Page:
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Diabetic Breath: The Telltale Sign You May Be Overlooking

One of the lesser-known symptoms of uncontrolled diabetes is a distinct scent coming from one's breath. Oftentimes described as smelling fruity or sweet, diabetic breath as it's known, is the body's way of alerting those affected that their blood sugar levels are dangerously high. With diabetes becoming increasingly common, it's important for both patients and the general public to be aware of this telling indicator.

According to experts, the odd odor stems from a process called ketosis. When insulin is deficient or blood sugar levels surge too fast, the body turns to fat for energy instead of glucose. This breakdown produces molecules called ketones that are excreted in exhaled air, resulting in the curious fragrance. The stronger the scent, the more severe the hyperglycemia.

While unusual, having high ketones in one's system poses serious risks if left unchecked. It can be an early sign of diabetic ketoacidosis (DKA), a life-threatening complication where ketone levels rise rapidly due to a lack of insulin. DKA needs urgent medical treatment to prevent complications like diabetic coma. Thus, diabetic breath shouldn't be ignored, as seeking help promptly could make all the difference.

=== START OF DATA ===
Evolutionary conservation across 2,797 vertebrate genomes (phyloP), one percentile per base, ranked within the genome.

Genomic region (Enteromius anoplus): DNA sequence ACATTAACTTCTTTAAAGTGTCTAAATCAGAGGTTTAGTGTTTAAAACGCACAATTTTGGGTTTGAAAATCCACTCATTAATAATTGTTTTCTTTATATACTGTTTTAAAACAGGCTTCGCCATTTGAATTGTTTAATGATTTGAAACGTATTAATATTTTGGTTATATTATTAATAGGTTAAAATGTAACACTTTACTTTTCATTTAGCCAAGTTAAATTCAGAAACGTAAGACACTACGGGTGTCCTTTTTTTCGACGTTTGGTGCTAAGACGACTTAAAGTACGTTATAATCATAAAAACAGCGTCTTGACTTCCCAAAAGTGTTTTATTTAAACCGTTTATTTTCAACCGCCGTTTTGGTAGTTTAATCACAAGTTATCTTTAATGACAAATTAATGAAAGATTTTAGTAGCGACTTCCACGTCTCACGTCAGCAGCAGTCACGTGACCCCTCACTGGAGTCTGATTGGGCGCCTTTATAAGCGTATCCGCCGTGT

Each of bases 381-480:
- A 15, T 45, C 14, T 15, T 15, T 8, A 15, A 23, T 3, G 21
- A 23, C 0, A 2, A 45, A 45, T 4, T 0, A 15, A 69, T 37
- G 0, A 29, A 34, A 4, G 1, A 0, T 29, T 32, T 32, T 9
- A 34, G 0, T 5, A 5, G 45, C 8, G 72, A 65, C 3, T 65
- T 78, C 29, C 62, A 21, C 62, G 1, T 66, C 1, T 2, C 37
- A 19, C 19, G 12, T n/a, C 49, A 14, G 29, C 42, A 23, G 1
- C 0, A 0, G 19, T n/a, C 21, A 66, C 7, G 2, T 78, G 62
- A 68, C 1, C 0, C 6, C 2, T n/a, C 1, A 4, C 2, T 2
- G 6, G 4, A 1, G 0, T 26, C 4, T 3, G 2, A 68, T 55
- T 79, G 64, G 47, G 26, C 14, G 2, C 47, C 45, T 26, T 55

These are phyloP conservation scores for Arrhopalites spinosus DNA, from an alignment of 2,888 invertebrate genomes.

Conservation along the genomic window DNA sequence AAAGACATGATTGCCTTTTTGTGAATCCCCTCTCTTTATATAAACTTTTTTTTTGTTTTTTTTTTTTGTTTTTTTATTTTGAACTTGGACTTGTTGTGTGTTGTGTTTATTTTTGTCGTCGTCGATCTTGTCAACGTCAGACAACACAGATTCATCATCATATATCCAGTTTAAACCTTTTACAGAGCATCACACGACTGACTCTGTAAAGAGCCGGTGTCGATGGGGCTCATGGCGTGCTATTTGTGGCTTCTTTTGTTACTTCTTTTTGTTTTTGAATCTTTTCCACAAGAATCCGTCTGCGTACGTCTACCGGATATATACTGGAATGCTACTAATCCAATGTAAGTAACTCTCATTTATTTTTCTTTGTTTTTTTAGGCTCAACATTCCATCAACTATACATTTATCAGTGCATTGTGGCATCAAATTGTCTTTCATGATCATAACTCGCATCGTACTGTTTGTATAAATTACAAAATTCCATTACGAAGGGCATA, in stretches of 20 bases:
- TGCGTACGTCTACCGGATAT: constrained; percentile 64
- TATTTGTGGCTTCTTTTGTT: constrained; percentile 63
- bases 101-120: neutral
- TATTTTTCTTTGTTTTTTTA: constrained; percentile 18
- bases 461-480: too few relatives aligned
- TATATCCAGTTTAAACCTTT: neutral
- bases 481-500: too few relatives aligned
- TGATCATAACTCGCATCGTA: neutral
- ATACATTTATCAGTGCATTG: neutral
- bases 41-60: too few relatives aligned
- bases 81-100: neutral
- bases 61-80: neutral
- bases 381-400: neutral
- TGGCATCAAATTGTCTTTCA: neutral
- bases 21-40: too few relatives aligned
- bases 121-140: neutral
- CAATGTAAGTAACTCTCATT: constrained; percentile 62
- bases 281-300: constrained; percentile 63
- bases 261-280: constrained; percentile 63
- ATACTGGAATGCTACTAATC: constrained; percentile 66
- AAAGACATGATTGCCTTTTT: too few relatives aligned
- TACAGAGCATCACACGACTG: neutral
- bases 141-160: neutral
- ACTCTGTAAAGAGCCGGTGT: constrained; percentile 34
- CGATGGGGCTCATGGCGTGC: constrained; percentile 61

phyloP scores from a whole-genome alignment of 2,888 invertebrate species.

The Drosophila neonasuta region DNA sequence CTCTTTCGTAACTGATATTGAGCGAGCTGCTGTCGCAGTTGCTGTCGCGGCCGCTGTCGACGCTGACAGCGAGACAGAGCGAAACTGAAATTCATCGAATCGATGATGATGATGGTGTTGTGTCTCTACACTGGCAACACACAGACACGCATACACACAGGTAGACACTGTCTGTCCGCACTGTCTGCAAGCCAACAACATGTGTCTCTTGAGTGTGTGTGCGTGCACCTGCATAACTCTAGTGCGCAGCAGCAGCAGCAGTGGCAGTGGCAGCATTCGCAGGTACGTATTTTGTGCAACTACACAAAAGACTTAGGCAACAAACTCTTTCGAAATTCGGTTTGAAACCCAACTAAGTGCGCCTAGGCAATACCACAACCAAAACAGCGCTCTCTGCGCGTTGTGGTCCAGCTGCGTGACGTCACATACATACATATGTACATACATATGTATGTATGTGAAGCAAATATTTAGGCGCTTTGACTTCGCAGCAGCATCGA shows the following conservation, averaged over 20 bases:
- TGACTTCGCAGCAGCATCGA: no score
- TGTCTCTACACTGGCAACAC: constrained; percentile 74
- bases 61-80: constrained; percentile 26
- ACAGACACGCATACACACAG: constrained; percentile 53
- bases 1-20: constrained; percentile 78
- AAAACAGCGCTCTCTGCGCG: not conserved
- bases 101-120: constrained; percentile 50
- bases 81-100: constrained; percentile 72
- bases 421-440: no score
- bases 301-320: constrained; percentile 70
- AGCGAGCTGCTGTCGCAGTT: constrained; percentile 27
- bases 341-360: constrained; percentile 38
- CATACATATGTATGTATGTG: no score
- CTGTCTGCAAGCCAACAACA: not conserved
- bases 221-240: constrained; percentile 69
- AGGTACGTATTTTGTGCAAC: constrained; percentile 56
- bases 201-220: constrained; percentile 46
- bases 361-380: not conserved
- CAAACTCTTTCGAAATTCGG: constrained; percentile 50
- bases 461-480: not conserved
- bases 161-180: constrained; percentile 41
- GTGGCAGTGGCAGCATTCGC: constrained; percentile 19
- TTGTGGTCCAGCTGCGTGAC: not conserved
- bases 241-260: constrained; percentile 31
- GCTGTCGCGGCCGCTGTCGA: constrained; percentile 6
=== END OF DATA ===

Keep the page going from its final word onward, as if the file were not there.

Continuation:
Several factors contribute to the onset of bad breath in diabetics. For one, reduced saliva due to dry mouth lowers protection against oral bacteria overgrowth. Additionally, surplus glucose in saliva encourages more plaque formation. Both issues can lead to dental issues and lingering halitosis if neglected. Diabetics are also prone to gum disease, which is linked to impaired blood sugar control.

There are some misconceptions around “diabetes breath” that need clarification. Contrary to belief, it does not solely impact type 1 diabetes or take a long time to manifest. Anyone with poorly managed type 1 or 2 diabetes is at risk. Symptoms can evolve rapidly too – within hours – requiring close self-monitoring. With awareness and diligent care, this potentially life-alerting symptom need not escalate to dire consequences.

Individuals with diabetes must stay hydrated, follow prescribed insulin plans, and seek prompt care for infections to stave off dangerous ketone buildup. Those afflicted are also wise to practice thorough oral hygiene, keep dental checkups, and watch for any changes in breath quality. By catching warning signs early and keeping blood sugar in a healthy range, diabetes patients can better safeguard their overall wellbeing.

The Northlines is an independent source on the Web for news, facts and figures relating to Jammu, Kashmir and Ladakh and its neighbourhood.

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